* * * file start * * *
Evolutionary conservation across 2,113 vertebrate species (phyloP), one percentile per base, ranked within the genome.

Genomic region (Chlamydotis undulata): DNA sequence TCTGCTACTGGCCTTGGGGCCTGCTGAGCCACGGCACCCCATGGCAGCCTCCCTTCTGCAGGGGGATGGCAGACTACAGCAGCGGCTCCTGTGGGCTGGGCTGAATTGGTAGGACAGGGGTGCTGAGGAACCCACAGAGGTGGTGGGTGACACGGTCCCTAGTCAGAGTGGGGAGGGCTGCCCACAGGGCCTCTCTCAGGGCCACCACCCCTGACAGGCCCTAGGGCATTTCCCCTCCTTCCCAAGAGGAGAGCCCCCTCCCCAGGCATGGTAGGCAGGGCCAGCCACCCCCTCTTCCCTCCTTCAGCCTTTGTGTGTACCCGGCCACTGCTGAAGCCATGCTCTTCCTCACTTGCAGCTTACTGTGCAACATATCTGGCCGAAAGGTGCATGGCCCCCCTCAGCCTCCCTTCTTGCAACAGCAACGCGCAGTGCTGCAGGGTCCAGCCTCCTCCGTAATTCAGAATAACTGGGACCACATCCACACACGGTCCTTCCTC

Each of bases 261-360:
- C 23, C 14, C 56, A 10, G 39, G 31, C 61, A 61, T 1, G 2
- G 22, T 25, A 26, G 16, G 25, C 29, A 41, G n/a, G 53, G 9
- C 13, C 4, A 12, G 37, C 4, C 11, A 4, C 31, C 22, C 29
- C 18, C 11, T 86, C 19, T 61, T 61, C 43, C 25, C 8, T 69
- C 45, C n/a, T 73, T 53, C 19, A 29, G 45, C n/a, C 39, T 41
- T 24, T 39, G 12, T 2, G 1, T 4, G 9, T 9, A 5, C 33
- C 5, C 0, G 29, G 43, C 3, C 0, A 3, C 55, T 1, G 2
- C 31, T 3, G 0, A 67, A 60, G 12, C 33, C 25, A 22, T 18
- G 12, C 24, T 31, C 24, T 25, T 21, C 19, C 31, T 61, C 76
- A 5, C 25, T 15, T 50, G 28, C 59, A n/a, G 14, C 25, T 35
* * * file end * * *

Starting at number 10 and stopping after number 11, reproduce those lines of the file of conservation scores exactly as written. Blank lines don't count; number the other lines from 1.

- C 5, C 0, G 29, G 43, C 3, C 0, A 3, C 55, T 1, G 2
- C 31, T 3, G 0, A 67, A 60, G 12, C 33, C 25, A 22, T 18